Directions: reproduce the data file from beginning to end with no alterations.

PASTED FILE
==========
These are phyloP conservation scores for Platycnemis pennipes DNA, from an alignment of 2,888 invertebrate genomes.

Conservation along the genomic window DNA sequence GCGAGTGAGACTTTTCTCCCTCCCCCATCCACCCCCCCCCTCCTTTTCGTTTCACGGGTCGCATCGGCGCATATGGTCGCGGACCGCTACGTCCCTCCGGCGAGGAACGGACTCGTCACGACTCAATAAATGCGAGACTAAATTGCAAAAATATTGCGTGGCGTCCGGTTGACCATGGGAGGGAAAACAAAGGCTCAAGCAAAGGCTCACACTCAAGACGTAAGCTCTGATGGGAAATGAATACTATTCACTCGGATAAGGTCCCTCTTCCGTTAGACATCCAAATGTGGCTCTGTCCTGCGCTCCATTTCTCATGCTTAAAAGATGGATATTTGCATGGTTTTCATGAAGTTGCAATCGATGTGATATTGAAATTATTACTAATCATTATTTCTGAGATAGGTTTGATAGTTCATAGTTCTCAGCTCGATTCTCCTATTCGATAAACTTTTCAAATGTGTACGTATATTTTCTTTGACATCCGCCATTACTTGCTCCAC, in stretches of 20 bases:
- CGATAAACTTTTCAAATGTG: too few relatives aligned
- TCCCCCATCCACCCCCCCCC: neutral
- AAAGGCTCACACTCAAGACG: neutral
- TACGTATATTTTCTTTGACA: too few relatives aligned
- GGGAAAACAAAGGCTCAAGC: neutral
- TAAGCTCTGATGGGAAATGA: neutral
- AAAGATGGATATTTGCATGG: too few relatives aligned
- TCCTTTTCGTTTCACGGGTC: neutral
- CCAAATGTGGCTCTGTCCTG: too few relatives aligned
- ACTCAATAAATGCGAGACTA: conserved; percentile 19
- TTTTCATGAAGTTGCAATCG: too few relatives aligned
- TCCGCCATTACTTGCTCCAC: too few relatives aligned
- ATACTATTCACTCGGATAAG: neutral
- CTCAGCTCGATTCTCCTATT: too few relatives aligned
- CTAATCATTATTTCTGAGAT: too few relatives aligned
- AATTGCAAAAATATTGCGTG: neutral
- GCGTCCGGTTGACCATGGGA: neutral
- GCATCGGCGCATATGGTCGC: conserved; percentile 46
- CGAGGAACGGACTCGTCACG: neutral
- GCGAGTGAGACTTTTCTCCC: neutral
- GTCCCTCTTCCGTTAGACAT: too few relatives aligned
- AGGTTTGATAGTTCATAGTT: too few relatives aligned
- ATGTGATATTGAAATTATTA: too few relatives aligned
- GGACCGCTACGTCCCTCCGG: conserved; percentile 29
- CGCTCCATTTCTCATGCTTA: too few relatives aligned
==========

These are phyloP conservation scores for Platycnemis pennipes DNA, from an alignment of 2,888 invertebrate genomes.

Conservation along the genomic window DNA sequence GCGAGTGAGACTTTTCTCCCTCCCCCATCCACCCCCCCCCTCCTTTTCGTTTCACGGGTCGCATCGGCGCATATGGTCGCGGACCGCTACGTCCCTCCGGCGAGGAACGGACTCGTCACGACTCAATAAATGCGAGACTAAATTGCAAAAATATTGCGTGGCGTCCGGTTGACCATGGGAGGGAAAACAAAGGCTCAAGCAAAGGCTCACACTCAAGACGTAAGCTCTGATGGGAAATGAATACTATTCACTCGGATAAGGTCCCTCTTCCGTTAGACATCCAAATGTGGCTCTGTCCTGCGCTCCATTTCTCATGCTTAAAAGATGGATATTTGCATGGTTTTCATGAAGTTGCAATCGATGTGATATTGAAATTATTACTAATCATTATTTCTGAGATAGGTTTGATAGTTCATAGTTCTCAGCTCGATTCTCCTATTCGATAAACTTTTCAAATGTGTACGTATATTTTCTTTGACATCCGCCATTACTTGCTCCAC, in stretches of 20 bases:
- CGATAAACTTTTCAAATGTG: too few relatives aligned
- TCCCCCATCCACCCCCCCCC: neutral
- AAAGGCTCACACTCAAGACG: neutral
- TACGTATATTTTCTTTGACA: too few relatives aligned
- GGGAAAACAAAGGCTCAAGC: neutral
- TAAGCTCTGATGGGAAATGA: neutral
- AAAGATGGATATTTGCATGG: too few relatives aligned
- TCCTTTTCGTTTCACGGGTC: neutral
- CCAAATGTGGCTCTGTCCTG: too few relatives aligned
- ACTCAATAAATGCGAGACTA: conserved; percentile 19
- TTTTCATGAAGTTGCAATCG: too few relatives aligned
- TCCGCCATTACTTGCTCCAC: too few relatives aligned
- ATACTATTCACTCGGATAAG: neutral
- CTCAGCTCGATTCTCCTATT: too few relatives aligned
- CTAATCATTATTTCTGAGAT: too few relatives aligned
- AATTGCAAAAATATTGCGTG: neutral
- GCGTCCGGTTGACCATGGGA: neutral
- GCATCGGCGCATATGGTCGC: conserved; percentile 46
- CGAGGAACGGACTCGTCACG: neutral
- GCGAGTGAGACTTTTCTCCC: neutral
- GTCCCTCTTCCGTTAGACAT: too few relatives aligned
- AGGTTTGATAGTTCATAGTT: too few relatives aligned
- ATGTGATATTGAAATTATTA: too few relatives aligned
- GGACCGCTACGTCCCTCCGG: conserved; percentile 29
- CGCTCCATTTCTCATGCTTA: too few relatives aligned